While finance departments are using IT to automate processes and cut inefficient manual effort in many areas, there’s one task that has stubbornly resisted: cash allocation (also known as invoice matching).
Cash allocation is the process in which accounts receivable staff ‘grind out’ long days manually sifting through payments received via cheques, credit/debit cards, BACS, the Faster Payments Service (FPS) and so on and then trying to match them to the corresponding invoices.
In large organisations with many incoming payments and invoices to match, lack of automation has a variety of negative and embarrassing knock-on effects. Here are five that most FDs would prefer the outside world not to know about:
1. Customers get chased for payment even though they’ve already paid
Delays in allocating customer payments can mean it is often unclear which invoices are still outstanding, forcing credit controllers to waste valuable time chasing people who have already paid. This leads to not only lower productivity but also considerable annoyance (“Stop bugging me unnecessarily!”) and potentially lost confidence amongst customers (“If you keep getting this wrong, maybe you are also getting my invoices wrong.”).
2. Faster Payments actually make things slower
Absurdly, even though banks’ Faster Payments can arrive in accounts within hours, most businesses still don’t get the full cash flow benefit because they can’t work out how to allocate the payments without the paper remittance notes – which are usually delivered by post several days later. In fact, Faster Payments can actually make matters worse because the finance department ends up with a backlog of unallocated payments sitting on their books, waiting for remittance advices to arrive.
3. Debt recovery takes a hit when cash allocation falls behind
At month end and year end the pressure can intensify, with staff often having to be temporarily re-assigned from credit control to cash allocation to ensure all customer payments are allocated in order to meet key financial performance targets. This will have a knock-on impact on collections as credit controllers are unable to spend the time they need to chase payments.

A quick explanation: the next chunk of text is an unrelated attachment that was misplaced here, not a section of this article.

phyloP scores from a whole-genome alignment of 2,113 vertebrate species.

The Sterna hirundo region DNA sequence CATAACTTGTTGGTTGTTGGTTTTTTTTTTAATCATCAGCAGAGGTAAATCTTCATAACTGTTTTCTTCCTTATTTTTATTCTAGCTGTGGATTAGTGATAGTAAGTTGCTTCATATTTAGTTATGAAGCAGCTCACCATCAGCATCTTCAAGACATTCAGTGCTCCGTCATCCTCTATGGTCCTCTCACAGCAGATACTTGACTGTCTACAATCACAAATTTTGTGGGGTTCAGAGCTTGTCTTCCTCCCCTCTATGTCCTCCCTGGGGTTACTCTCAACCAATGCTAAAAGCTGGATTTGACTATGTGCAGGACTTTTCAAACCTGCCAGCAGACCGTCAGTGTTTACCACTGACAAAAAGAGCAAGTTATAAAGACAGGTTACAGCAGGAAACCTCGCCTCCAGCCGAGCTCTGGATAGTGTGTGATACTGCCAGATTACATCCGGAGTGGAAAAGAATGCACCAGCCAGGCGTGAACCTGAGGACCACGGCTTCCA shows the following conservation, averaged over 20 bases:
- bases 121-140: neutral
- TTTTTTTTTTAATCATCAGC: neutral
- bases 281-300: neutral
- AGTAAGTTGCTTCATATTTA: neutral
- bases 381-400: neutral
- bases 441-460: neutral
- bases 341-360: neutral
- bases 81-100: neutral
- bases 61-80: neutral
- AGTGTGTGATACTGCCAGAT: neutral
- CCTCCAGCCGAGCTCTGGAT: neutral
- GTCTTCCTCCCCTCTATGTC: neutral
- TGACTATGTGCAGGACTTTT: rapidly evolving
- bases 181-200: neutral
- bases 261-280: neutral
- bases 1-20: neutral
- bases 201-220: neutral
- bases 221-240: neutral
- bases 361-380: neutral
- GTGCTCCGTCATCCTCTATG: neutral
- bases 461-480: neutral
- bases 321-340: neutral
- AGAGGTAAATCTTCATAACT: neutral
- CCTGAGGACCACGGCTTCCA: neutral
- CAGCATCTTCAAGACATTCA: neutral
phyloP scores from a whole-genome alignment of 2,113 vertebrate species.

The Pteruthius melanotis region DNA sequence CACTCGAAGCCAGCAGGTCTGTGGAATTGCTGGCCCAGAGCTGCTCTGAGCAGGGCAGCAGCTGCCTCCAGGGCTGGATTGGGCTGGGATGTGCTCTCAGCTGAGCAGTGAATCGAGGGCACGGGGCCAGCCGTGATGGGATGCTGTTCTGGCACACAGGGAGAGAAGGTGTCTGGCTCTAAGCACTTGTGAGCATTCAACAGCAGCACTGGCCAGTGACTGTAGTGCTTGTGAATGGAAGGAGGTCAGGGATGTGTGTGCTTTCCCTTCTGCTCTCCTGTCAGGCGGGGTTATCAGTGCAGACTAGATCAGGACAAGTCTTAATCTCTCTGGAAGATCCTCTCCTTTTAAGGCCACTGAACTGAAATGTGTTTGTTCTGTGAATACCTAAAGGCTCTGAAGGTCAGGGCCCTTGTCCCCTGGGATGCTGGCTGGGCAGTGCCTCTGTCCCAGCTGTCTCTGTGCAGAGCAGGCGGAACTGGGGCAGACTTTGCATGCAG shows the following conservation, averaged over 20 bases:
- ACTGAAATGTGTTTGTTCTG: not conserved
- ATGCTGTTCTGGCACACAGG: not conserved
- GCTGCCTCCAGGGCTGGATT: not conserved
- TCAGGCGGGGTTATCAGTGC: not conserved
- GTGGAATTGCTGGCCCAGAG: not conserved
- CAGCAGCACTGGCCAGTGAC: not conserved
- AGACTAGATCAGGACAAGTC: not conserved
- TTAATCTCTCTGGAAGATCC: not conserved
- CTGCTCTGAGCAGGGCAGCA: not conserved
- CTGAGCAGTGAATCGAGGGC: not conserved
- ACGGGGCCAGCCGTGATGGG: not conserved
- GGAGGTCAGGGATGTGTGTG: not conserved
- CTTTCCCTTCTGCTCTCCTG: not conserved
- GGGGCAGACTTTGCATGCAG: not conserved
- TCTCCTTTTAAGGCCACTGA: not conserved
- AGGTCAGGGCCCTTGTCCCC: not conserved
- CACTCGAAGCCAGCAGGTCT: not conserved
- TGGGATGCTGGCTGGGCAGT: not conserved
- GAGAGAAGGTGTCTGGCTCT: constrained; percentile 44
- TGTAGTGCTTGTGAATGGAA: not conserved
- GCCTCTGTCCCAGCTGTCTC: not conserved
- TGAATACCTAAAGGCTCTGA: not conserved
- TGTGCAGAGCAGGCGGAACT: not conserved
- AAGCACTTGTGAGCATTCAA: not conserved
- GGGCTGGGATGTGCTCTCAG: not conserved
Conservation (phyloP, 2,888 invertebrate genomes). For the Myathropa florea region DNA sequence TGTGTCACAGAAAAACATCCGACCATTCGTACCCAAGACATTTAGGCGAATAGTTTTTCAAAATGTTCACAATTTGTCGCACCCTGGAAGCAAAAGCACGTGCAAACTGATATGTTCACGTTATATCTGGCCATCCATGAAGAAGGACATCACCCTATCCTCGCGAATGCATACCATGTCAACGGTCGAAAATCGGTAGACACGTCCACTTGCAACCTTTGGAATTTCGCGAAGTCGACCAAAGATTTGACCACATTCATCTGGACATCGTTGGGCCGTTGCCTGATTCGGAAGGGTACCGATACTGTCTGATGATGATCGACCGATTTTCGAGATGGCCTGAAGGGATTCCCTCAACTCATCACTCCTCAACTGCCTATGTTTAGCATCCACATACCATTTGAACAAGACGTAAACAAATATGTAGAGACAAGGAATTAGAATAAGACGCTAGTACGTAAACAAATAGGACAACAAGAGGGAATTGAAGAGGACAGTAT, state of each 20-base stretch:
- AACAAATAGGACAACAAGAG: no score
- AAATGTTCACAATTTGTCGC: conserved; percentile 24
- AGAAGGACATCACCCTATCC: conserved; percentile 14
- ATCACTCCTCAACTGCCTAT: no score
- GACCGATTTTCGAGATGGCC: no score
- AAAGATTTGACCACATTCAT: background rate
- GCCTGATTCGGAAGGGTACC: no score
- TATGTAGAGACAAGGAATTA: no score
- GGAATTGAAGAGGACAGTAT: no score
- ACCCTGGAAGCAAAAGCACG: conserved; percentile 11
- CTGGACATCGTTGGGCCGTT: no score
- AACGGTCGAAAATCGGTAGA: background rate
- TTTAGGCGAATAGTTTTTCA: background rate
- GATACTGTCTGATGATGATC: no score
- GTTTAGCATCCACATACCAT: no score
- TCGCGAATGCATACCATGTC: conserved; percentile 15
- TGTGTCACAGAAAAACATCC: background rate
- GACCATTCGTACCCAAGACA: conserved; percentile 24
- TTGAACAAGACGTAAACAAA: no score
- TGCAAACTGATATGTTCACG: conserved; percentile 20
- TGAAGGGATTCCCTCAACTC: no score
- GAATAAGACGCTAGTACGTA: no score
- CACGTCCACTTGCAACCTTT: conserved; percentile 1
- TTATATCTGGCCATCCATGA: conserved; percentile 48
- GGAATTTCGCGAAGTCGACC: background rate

4. Staff turnover puts profitability at risk
Cash allocation has become an expensive ‘dark art’, reliant on detailed historical knowledge that is difficult to pass on to colleagues. Which company division does a payment relate to? Is a third party paying on behalf of an end customer? Are they paying multiple invoices? If so, which ones? With so much accumulated ‘inside knowledge’ involved, cash allocation staff are hard to replace. This can throw the finance team into disarray should one of their resident experts decide to move on. Ultimately, if cash cannot be allocated in time it can’t be included in the profit and loss statement – so the company will look less profitable than it really is.
5. Manual processes stifle business growth
With the manual cash allocation task soaking up so much time, it requires a relatively high headcount, compared with other parts of the finance department – and usually has limited capacity to take on additional work as the company grows – which does nothing for the FD’s reputation.
At the end of the day, the inefficiency of too many people taking too long chasing too much cash negatively impacts the company’s financial statements and key performance indicators.
So why the slow pace of change?
It is only relatively recently that software has become available to streamline the cash allocation process and cope with the complexities and individual needs of different companies within a range of different industries. And for some FDs it still seems too good to be true.
Cash allocation software captures relevant information from electronic payment notifications, as well as cheques, and automatically matches payments with one or many invoices and credit notes. The clever part is that this kind of system uses invoice matching rules that can be ‘learned’ by the system itself, so even seemingly esoteric matching processes can be automated easily. Information can also be scanned and extracted from remittance advices, but these are only needed for handling exceptions, which speeds up the whole process.
Typically the job of allocating payments to invoices can be completed within a few minutes, at the start of the day – instead of taking days on end. So the accounts team can focus their efforts on getting new payments in, while cash allocation more or less looks after itself. And the FD is finally freed from the shackles of outmoded manual processes.